New Study Challenges Conventional Wisdom on Protein Consumption

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You’ve probably heard the conventional wisdom: above a certain threshold (usually classified as about 25 grams of protein at a time), the body cannot synthesize more protein. Thus, protein must be isolated to optimize muscle protein synthesis. Combine that synthesis cap with some recommendations for relatively high daily amounts of protein, especially for aging athletes, and protein intake can seem like a chore. Brush my teeth, walk the dog, and eat protein at predictable intervals.

A new study published on December 19 in Cell Reports Medicine led by Jorn Trommelen challenges conventional wisdom, and it can disrupt how we think about protein consumption. The authors summarize the current state of research:

“Dose-response studies have reported that ingesting 2025 g of protein is sufficient to maximize postexercise rates of muscle protein synthesis in healthy young adults. No further increase on rates of muscle protein synthesis when more protein is consumed Higher protein intake does not increase anabolic signaling and excess amino acids are suggested to be oxidized. Because of this, it is currently advised to distribute protein intake evenly throughout the day, with each main meal providing no more than 2025 g of protein.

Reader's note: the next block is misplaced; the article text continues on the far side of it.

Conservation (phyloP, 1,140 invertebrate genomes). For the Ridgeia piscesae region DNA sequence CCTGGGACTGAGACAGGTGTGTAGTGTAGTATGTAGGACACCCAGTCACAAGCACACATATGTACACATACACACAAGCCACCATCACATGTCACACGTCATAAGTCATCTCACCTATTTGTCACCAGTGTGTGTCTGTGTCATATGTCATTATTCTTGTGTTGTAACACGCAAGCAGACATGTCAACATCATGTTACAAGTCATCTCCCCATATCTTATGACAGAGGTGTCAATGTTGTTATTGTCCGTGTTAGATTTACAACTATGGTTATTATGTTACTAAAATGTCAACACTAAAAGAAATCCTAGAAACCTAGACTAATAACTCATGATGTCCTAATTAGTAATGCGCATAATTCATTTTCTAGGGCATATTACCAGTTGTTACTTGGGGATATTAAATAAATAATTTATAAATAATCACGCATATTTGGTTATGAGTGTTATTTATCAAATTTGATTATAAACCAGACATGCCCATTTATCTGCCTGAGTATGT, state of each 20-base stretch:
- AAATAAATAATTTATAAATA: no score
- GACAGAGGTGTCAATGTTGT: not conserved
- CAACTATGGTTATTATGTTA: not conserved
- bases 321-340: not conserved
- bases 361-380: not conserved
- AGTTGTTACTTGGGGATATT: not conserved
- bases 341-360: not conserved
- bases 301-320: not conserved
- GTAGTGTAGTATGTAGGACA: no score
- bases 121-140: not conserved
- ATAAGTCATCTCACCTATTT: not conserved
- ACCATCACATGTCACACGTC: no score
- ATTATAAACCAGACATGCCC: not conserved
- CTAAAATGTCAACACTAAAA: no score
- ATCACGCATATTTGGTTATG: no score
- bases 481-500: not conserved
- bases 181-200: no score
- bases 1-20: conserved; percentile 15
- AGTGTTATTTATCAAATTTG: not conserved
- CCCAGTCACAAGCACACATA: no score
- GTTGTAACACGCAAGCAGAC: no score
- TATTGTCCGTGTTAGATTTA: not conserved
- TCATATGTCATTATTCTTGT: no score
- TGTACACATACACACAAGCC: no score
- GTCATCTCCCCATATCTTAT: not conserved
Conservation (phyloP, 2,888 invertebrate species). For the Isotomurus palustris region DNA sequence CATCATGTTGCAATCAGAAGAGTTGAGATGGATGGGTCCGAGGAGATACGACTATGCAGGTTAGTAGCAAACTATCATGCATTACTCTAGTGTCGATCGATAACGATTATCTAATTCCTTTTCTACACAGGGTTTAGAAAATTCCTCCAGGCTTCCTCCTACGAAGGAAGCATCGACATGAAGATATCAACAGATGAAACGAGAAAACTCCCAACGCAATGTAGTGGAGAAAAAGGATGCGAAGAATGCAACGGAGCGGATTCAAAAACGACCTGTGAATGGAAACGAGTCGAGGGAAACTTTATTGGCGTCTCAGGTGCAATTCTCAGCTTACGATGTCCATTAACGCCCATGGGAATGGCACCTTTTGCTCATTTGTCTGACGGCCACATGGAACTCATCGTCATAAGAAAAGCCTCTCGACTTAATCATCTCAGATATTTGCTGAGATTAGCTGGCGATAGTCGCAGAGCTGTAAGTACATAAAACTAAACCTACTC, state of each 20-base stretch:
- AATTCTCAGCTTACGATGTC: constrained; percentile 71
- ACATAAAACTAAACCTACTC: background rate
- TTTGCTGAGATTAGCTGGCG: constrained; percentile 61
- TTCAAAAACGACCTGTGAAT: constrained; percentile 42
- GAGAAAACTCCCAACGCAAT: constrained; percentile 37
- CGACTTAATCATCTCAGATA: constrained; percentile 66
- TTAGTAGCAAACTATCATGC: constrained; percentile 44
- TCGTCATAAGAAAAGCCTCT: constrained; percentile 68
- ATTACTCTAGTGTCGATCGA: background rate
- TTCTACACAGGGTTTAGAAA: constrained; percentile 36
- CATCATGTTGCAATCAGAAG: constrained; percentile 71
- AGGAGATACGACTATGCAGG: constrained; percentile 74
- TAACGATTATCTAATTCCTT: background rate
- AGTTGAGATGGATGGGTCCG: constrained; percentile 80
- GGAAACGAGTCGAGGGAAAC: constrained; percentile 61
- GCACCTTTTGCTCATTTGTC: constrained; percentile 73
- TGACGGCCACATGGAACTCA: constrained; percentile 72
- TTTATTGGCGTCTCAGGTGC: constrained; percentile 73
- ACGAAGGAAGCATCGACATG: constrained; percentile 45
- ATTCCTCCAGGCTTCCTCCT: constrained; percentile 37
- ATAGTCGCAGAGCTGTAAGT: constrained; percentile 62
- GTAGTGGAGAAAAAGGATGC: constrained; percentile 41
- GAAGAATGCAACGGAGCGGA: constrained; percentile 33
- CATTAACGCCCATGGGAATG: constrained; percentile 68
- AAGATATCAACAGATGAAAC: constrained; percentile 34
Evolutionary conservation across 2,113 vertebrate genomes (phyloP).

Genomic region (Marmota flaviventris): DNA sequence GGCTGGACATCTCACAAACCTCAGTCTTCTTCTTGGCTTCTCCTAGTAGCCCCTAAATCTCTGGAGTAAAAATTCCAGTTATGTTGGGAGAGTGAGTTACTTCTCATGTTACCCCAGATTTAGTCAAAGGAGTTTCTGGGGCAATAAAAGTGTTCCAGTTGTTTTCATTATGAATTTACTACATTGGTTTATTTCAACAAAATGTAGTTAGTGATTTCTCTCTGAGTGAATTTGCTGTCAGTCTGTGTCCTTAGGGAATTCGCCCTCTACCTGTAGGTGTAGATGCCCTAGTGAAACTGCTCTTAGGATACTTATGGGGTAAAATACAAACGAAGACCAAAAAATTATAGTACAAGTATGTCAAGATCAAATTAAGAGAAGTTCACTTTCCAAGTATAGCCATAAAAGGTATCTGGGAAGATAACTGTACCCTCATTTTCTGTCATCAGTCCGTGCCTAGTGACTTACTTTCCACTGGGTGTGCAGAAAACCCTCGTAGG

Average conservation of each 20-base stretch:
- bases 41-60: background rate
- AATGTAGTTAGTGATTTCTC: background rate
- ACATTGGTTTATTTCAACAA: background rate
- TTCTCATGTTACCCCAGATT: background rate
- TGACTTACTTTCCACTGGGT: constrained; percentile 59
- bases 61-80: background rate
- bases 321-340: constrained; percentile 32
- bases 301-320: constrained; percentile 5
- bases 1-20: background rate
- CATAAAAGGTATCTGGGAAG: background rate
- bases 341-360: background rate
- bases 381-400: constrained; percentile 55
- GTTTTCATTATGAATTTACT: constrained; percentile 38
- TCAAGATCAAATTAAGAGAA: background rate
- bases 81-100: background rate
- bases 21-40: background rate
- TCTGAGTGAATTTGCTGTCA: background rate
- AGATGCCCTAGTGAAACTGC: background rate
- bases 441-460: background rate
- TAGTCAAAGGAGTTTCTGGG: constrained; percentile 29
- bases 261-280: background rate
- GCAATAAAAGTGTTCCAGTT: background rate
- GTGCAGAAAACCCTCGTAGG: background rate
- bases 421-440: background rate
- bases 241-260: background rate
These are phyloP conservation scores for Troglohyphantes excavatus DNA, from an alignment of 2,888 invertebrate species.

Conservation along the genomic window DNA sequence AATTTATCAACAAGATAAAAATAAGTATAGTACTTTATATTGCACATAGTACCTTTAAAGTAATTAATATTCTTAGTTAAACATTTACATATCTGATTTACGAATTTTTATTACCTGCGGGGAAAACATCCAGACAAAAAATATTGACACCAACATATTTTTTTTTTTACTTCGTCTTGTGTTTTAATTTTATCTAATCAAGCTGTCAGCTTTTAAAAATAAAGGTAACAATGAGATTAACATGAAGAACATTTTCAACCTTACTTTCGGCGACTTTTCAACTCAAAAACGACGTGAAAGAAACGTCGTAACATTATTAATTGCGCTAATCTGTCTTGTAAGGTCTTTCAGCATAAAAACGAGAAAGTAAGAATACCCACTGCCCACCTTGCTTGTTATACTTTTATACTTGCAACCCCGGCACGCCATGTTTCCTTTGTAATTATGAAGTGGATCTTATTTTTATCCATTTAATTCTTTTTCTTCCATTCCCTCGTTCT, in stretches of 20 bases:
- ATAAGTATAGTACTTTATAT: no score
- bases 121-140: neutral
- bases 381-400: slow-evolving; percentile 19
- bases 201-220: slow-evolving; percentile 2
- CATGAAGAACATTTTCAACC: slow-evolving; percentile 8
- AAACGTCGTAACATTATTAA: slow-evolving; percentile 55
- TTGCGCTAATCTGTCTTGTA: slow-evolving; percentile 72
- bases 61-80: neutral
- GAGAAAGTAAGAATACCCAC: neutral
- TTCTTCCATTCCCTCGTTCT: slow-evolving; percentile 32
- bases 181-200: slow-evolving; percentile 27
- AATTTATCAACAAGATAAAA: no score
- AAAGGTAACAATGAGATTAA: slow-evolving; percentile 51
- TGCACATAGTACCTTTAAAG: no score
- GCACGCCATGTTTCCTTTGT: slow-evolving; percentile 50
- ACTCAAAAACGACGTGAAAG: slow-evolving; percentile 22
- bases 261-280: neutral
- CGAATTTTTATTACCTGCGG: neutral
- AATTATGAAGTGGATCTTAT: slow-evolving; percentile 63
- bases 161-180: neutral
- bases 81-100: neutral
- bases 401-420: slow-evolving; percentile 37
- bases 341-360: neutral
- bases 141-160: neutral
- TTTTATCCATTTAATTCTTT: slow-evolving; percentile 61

The authors raise doubts about the limits of protein synthesis when considering other species. While this makes sense based on common dietary intake patterns in humans, they said, it seems at odds with the feeding habits of many species in nature that consume large amounts of food infrequently. They cite snakes, which can consume more than 25% of their body mass in one meal, leading to prolonged digestion and protein synthesis for 10 days. And only 5% of that protein is directed to amino acid oxidation. I personally think that every study should be required to mention snakes.

Their hypothesis centers on the limitations of previous studies, which, in their eyes, simply require a longer time horizon or higher doses. According to the researchers, previous studies were limited to 45 grams of protein and 6 hours in duration. Perhaps 45 grams is not enough to get to the bottom of the protein synthesis question. As we know from snakes, protein synthesis can theoretically remain high for a significantly longer period after consumption. From now on, I just want to consume massive amounts of snake science.

RELATED: Signs You May Want to Increase Your Protein

New Methods of Protein Study

To test the hypothesis, researchers had participants complete resistance training consisting of five minutes of easy cycling, followed by four sets of 10 reps of the following exercises:

  • leg press machine,
  • leg extension,
  • the lat pulldown,
  • and the pressing of the chest.